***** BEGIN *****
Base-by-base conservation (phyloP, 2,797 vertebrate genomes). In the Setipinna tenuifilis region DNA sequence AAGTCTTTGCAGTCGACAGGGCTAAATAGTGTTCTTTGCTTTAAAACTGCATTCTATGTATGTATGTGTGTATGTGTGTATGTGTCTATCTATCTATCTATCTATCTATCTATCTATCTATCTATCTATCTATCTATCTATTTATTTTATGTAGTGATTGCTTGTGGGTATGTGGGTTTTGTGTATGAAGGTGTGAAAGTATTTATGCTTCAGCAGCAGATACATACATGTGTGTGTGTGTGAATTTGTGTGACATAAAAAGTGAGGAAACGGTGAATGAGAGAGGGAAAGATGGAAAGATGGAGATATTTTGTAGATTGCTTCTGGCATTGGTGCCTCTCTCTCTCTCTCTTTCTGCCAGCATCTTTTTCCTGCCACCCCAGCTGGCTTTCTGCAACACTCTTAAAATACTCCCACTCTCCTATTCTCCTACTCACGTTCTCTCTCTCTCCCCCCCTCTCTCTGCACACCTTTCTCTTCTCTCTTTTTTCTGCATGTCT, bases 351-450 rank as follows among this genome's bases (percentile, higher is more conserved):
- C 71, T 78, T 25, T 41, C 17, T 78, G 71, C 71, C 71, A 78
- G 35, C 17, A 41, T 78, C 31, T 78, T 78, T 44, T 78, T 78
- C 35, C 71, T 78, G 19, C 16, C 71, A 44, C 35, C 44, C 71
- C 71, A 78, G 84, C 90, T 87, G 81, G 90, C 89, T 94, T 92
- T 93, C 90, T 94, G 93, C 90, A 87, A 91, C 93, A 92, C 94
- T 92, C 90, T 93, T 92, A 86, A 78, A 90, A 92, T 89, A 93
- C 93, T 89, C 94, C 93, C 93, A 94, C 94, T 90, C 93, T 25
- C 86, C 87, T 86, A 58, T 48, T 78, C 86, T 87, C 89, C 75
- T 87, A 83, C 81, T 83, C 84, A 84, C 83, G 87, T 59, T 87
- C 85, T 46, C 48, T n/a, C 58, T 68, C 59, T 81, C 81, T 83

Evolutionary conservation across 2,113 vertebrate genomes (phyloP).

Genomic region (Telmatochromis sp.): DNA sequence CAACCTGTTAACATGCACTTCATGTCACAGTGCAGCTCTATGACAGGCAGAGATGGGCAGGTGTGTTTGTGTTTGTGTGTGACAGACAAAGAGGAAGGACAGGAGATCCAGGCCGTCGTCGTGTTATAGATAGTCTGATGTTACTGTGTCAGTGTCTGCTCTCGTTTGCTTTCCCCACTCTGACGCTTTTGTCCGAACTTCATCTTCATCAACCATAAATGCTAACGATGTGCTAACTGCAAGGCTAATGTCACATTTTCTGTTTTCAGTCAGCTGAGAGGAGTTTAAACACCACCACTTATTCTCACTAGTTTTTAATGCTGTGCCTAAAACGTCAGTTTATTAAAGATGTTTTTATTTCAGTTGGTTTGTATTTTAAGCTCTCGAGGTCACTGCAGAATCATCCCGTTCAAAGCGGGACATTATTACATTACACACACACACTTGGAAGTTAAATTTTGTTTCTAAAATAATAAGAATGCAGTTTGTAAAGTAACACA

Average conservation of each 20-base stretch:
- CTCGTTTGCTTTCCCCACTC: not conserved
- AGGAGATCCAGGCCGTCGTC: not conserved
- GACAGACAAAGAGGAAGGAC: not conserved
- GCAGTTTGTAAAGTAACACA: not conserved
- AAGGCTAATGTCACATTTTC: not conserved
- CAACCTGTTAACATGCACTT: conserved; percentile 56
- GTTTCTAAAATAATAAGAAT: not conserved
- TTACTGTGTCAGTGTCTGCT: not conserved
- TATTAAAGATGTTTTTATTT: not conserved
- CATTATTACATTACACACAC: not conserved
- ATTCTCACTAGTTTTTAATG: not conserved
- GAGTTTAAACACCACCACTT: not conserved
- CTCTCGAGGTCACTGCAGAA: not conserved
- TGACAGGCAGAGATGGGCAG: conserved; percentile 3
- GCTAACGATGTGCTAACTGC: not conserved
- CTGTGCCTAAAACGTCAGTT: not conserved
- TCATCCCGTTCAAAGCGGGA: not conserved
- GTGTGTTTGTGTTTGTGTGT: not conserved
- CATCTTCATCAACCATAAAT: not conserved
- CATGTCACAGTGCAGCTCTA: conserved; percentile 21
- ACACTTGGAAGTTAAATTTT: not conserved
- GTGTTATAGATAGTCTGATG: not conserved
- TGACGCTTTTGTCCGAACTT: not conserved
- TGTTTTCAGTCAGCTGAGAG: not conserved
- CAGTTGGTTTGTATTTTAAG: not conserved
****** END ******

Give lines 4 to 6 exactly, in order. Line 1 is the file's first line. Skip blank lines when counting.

- C 35, C 71, T 78, G 19, C 16, C 71, A 44, C 35, C 44, C 71
- C 71, A 78, G 84, C 90, T 87, G 81, G 90, C 89, T 94, T 92
- T 93, C 90, T 94, G 93, C 90, A 87, A 91, C 93, A 92, C 94